{ subscribe_url: '/share/sites/library-of-congress-blogs/law.php' }

An Interview with Rong Xiang, Foreign Law Intern at the Law Library of Congress

This is an interview with Rong Xiang, currently an intern in the Global Legal Research Center of the Law Library of Congress.  I hope you enjoy her interview as much as I did. 

Describe your background.

I was born and raised by a loving family in Shenyang, the largest city in northeast China and famous for its thriving heavy industry.  While I am the only child in my family I am not the only “kid” — my parents have raised two lovely twin cats, Yuan and Lu, whom they spoiled instead of me.  Lu has a 24/7 appetite for anything edible except greens, while for Yuan nothing in the world deserves a second taste.

What is your academic/professional history?

After earning my LL.B (Bachelor of Laws) from Nanjing University, I worked for the China Legal Aid Foundation, a  nonprofit organization approved by the State Council, for two years, mainly providing free legal assistance to people who could not afford legal counsel in both criminal and civil litigation.  It was my first taste of a nonprofit organization and criminal defense work constituted the most exciting part of it.  I then joined a domestic law firm specializing in general business practice and litigation.  After working there for about a year and half, I took a position as Senior Legal Specialist in Neusoft Corporation, a leading Chinese software company where I worked mainly on issues dealing with international business divisions.  I left there to come to the United States to continue my education in December 2010.

I attended the American University Washington College of Law and graduated recently from the International Business Law LL.M program, my second LL.M.  I earned my first LL.M from the City University of Hong Kong, and as part of that degree program I spent five months in the United States in 2008 as an exchange student.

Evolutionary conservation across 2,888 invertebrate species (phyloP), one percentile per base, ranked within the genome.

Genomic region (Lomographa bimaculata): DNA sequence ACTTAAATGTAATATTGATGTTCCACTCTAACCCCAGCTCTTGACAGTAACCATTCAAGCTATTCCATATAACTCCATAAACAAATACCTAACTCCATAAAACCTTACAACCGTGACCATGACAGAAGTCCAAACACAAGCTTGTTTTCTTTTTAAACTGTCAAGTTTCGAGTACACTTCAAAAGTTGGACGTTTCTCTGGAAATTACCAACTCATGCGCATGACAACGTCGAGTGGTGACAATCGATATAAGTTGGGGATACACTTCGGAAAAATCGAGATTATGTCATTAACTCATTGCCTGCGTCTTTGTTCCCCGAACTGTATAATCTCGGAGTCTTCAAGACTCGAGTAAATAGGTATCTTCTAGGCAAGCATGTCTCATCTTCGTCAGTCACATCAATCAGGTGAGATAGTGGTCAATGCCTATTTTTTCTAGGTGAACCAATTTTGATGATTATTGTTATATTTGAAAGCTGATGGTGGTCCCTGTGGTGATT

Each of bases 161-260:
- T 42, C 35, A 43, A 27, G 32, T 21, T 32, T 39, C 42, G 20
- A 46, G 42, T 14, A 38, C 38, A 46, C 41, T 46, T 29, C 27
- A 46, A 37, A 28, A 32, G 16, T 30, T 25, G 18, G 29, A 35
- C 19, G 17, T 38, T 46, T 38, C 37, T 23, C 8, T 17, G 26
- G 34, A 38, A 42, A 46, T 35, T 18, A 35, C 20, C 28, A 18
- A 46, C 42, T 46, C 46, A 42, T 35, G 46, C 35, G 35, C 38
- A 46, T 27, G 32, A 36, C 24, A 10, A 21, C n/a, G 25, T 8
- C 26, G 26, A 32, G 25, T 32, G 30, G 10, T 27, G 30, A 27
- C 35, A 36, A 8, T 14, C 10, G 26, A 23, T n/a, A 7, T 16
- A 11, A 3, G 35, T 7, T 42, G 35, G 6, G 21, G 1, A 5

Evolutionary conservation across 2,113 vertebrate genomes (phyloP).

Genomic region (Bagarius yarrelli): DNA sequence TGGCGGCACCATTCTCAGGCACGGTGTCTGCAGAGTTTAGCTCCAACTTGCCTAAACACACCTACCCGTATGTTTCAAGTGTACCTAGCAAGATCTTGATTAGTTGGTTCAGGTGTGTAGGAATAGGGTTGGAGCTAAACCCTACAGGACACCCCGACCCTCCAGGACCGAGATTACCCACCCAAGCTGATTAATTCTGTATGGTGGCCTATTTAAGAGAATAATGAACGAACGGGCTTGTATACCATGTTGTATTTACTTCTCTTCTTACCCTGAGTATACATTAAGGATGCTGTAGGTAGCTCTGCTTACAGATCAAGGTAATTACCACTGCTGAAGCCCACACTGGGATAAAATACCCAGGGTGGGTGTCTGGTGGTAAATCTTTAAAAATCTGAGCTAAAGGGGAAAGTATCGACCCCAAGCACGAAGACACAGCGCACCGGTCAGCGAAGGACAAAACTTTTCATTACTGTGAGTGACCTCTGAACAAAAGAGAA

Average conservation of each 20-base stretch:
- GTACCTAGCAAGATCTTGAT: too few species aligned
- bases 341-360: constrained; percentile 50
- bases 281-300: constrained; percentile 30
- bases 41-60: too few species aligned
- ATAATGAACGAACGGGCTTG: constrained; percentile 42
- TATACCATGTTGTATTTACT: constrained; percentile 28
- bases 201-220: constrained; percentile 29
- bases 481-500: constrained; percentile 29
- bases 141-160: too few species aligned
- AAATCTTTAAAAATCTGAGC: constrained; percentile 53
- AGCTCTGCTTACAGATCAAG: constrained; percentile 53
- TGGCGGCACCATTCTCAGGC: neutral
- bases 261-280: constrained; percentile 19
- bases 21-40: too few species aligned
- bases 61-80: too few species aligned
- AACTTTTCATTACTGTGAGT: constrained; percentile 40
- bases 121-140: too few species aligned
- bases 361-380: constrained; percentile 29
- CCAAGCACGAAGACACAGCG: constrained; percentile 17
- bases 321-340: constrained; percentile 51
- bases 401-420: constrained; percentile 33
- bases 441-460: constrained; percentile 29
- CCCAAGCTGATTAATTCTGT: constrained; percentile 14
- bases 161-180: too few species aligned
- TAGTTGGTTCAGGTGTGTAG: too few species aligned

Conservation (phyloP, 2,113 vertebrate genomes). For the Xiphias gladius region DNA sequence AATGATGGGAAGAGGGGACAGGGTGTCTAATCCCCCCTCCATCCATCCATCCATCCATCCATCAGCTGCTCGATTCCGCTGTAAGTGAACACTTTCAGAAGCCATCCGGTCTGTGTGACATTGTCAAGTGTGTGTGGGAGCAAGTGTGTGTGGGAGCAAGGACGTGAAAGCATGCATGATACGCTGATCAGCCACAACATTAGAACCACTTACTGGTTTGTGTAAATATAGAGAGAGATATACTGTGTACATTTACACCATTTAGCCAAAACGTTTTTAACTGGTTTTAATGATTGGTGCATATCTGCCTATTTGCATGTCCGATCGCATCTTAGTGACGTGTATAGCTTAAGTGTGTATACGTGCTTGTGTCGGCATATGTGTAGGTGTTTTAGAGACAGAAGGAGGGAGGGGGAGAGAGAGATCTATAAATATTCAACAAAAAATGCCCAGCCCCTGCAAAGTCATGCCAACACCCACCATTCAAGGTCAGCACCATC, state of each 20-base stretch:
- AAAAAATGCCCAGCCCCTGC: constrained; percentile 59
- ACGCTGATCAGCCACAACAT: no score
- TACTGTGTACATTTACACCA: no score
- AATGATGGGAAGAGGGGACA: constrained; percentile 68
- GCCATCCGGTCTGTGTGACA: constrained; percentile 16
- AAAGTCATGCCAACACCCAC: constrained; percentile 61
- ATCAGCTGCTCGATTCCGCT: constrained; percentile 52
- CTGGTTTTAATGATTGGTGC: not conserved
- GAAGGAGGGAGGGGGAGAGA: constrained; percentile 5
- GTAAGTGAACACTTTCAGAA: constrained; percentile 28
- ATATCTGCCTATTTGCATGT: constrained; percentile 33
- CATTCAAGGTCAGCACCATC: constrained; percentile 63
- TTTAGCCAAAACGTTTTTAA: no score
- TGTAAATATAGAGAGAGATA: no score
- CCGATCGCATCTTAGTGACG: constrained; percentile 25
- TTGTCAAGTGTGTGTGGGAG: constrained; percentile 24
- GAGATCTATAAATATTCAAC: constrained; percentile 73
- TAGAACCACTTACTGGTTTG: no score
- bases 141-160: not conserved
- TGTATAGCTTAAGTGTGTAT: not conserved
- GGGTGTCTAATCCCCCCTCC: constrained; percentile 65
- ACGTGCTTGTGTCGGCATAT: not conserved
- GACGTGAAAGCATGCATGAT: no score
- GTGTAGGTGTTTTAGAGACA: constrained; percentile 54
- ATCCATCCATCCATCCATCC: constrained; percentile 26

How would you describe your job to other people?

I am responsible for doing legal research and responding to legal inquiries from various patrons including the United States Congress, the Judiciary, and executive agencies relating to mainland China, as well as Hong Kong, Taiwan, and Singapore.  I also help in collection development by making recommendations for the acquisition of various primary and secondary legal sources.  To be honest, I am still learning the ropes here at the Law Library of Congress!

Why did you want to work at the Law Library of Congress?

Working at the Law Library of Congress matches perfectly with my focus on legislative reform and legal education.  It gives me a precious opportunity to do legal research from a comparative perspective, which will deepen my understanding of the panoramic view of China’s legal system.  In addition, it will broaden my perspective on how legislation could be shaped to improve execution of the law, enhance public welfare, and promote social justice.  These are crucial elements in working towards legislative reform and improving legal education in China.  I also enjoy the dynamic work atmosphere in the Law Library of Congress, which incorporates both a diverse culture and teamwork.

What is the most interesting fact you have learned about the Law Library of Congress?

While searching for a source to use for one of my assignments, I recently went to the stacks for the first time, an amazing place filled with historical collections that I had heard a lot about but never seen before.  For a while, I got lost listening to the “sound of history” as I carefully turned over those fragile pages from old material.  It must be among the most reverent moments that I have ever experienced, not only because communicating with the old intelligent generations through books is always fascinating, but also because, through these sources, I learned more about the development of contemporary Chinese legal notions and culture, as well as how many miles of exploration we have to cover before making one inch of progress.

What’s something most of your co-workers do not know about you?

My hometown, Shenyang, fosters countless skillful skaters and skating fans with its fancy icy winter.  Unfortunately, I cannot skate to save my life.  My favorite sport is cycling and on the 2005 Chinese New Year I rode 181 km in 9 hours in Guangxi as a new year gift to myself.  That ride remains my personal record. Movies, books, traveling, concerts and karaoke are all my keys to relaxation.  My personal motto is Everything Grows in Love.

Add a Comment

This blog is governed by the general rules of respectful civil discourse. You are fully responsible for everything that you post. The content of all comments is released into the public domain unless clearly stated otherwise. The Library of Congress does not control the content posted. Nevertheless, the Library of Congress may monitor any user-generated content as it chooses and reserves the right to remove content for any reason whatever, without consent. Gratuitous links to sites are viewed as spam and may result in removed comments. We further reserve the right, in our sole discretion, to remove a user's privilege to post content on the Library site. Read our Comment and Posting Policy.

Required fields are indicated with an * asterisk.